-
SUMMATION: Those are the elements of camouflage listed above.
Failure to address any single one element may be responsible for
your being spotted. In brief then we want our camouflague material
to have some texture to break up your outline and dull your image.
The colors should be muted and within the range of the natural
colors where you expect to be, the values (relative lightness/darkness)
of these colors should be neither very light or dark and the shapes
within the camo pattern should be subtle and not "pop out" at you
nor be geometric in any way. It is also better that any linear quality
within the pattern runs horizontal rather than vertical.

GHILLIE SUITS: ghillies were created by english gamekeepers to
catch poachers. Modern snipers have used them with great success.
Many ready made suits can be bought but ultimately the ghillie is a
combination of suit and natural materials that you are hiding in.
They are very bulky and I would not reccommend one for the
average survivalist (unless you plan on sniping). numerous videos
are available on the web,I would suggest watching this if that is your interest -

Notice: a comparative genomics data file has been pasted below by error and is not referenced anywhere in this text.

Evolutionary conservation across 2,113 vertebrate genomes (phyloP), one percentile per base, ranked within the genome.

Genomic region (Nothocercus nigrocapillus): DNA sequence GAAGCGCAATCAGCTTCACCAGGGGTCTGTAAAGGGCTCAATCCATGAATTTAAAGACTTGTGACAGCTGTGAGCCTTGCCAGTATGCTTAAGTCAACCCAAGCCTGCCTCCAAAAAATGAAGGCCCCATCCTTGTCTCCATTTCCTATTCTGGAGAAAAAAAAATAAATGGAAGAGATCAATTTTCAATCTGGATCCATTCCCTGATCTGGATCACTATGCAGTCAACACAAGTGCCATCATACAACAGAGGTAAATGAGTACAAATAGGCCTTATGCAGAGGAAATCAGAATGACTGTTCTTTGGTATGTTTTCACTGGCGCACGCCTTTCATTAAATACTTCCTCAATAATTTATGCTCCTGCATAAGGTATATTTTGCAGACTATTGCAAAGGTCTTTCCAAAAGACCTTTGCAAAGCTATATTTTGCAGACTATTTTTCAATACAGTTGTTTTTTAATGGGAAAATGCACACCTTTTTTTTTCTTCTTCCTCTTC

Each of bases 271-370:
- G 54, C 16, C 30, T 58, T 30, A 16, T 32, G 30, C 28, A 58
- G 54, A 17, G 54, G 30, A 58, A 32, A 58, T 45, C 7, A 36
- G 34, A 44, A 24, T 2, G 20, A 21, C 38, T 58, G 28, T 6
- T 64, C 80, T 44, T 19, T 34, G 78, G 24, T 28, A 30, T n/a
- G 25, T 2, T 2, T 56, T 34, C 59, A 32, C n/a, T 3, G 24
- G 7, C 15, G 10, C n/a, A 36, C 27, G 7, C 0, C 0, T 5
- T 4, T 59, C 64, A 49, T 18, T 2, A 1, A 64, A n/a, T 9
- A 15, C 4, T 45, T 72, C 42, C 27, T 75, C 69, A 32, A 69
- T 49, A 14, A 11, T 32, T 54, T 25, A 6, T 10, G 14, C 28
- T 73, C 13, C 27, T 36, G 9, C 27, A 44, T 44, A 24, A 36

FACE PAINTING and covering other body parts: The best
camouflage outfit in the world will do you little good if you
fail to cover your faceand hands. Headnets and net gloves
are the quickest and most convenient methods of covering
and may well be superiorto painting or smudging particularly
if you wear eyeglasses.

For those who want to paint your face here are some rules to
remember:

1 - areas that protrude from your face - the eyes, eyebrows,
chin and cheekbones should be darkened.

2 - recessed areas like the eye sockets should be lightened.

3 - avoid making large, well-defined areas of color

4- some camo creams and paints can shine very badly, do not
apply thickly!

Video on facepainting by Major John Plaster, expert sniper instructor -



MOVEMENT: Good camouflage is enhanced by using the terrain,
shadows and vegetation to help keep you concealed. If the sun is